1980 was an ‘annus horribilus’ for me and my children. My marriage had broken up and my eldest daughter had been killed in a road accident.
I had been connected to the guides and brownies for several years as a guider and as a parent. Woodford South district were arranging to put on a show in the memorial hall and I was asked to play the piano. “Riding on the crest of the wave” sounded great fun but after my daughter died in December that year I hoped that they would cancel the show but unknown to me the guiders had a meeting and decided to go ahead. My thanks to all the guiders of Woodford South who made that decision. It was the greatest decision ever and changed my life. The first Guidalong in 1981 at the Memorial Hall was a great success.
After the show parents of the girls who had helped backstage held a ‘wrap’ party in my house in St. Albans Crescent and as I played the piano and they sang songs an idea was born. Why not put on another show performed by the parents. They were joined by friends, husbands, wives and scouters to raise money for the local guides and brownies and in February 1982 the first Old Time Music Hall by The Entire Company was staged in the Memorial Hall. It was such a success we did it again in April and October that year and many, many times over the next 28 years raising money for lots of charities and performing at sheltered housing units, care homes etc etc. Whoever would have thought it? We were all amateurs and had never done anything like it before but gradually we found confidence in our performances and what fun we had.
A very young shy South Woodford boy joined us to paint a backdrop. Very soon he was ‘treading the boards’ which increased his confidence. During one show he fainted on stage and on investigation it was found that he had an enormous splinter in his foot (seaside medley of songs in costume and bare feet). That young man is today a Production Designer for television designing sets for shows such as Pointless and Take Me Out. Well done Dominic !!!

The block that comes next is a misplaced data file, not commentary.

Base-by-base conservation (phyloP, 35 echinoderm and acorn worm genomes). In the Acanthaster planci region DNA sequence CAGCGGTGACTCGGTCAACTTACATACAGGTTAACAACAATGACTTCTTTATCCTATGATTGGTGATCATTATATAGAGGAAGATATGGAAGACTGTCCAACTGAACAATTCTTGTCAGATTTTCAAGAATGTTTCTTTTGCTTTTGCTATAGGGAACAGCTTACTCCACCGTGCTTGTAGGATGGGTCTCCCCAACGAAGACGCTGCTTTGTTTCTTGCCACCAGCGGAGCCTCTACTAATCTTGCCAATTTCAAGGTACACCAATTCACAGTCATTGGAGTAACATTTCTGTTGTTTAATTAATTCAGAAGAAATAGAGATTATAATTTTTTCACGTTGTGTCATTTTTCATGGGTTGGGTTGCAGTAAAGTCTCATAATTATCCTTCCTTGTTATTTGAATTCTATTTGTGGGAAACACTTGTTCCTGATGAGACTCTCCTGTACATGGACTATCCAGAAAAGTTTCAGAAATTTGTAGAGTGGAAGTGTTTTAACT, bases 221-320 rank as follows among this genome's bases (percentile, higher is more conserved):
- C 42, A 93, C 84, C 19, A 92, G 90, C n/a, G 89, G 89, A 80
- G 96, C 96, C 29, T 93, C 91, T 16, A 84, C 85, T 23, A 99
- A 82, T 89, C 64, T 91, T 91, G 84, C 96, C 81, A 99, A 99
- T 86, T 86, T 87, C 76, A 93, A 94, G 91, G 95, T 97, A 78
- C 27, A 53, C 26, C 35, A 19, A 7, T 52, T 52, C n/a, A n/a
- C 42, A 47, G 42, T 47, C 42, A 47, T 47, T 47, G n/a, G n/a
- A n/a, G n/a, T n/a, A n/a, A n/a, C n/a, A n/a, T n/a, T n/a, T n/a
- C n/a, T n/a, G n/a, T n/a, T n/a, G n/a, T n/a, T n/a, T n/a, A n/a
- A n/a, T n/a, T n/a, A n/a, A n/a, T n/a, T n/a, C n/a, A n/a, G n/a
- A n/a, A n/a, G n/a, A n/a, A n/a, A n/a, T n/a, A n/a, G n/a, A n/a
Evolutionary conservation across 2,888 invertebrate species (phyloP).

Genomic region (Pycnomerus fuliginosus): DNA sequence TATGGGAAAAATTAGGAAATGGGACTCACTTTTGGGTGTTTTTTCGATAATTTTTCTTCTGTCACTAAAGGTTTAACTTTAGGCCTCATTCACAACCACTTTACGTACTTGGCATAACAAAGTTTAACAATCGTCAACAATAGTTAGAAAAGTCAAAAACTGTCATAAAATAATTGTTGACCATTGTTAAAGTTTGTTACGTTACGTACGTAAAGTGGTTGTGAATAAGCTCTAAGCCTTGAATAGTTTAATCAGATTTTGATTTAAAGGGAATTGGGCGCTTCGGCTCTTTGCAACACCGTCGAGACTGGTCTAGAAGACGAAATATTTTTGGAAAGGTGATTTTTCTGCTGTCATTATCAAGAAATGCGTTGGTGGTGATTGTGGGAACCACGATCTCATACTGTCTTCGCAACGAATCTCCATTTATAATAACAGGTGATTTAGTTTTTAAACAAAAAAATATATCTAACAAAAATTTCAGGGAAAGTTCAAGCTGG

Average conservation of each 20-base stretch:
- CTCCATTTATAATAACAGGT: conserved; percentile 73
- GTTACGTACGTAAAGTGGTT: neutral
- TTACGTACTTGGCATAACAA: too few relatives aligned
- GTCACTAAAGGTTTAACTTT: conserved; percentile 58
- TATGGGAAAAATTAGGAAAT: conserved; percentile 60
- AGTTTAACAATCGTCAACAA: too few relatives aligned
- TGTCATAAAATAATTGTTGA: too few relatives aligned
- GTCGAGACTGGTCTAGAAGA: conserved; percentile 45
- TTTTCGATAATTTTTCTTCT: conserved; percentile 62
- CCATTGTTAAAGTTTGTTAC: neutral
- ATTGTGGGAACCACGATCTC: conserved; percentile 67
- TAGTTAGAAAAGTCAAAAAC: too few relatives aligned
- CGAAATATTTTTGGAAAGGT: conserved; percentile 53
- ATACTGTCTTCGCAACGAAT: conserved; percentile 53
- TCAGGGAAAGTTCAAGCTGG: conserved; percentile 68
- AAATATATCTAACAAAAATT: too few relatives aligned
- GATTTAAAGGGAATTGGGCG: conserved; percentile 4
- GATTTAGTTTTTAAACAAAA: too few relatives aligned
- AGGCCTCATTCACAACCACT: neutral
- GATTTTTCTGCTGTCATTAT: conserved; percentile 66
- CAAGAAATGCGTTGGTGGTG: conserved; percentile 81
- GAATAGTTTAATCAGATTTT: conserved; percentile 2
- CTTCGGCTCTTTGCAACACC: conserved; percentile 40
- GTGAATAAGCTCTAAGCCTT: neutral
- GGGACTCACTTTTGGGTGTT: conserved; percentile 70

Each dress rehearsal we invited local elderly people and members of clubs for the disabled to watch the show free of charge in the hall. We enrolled an army of volunteers to pick them up from their homes. These volunteers also made tea in the kitchen at the back of the hall. Some guests were in wheelchairs and had to enter by the side door. Many of these guests said they had not been out since the year before. They all had a free raffle ticket and most won a prize (all supplied by members of the company). Happy days in the Memorial Hall.
There are so many memories of our time in the Memorial Hall. It was like our second home. The coloured lights always enhanced the atmosphere and the hall was perfect for a step back in time to the days of the Music Hall. For me, life saving and making many friends along the way. Fond memories of the Memorial Hall.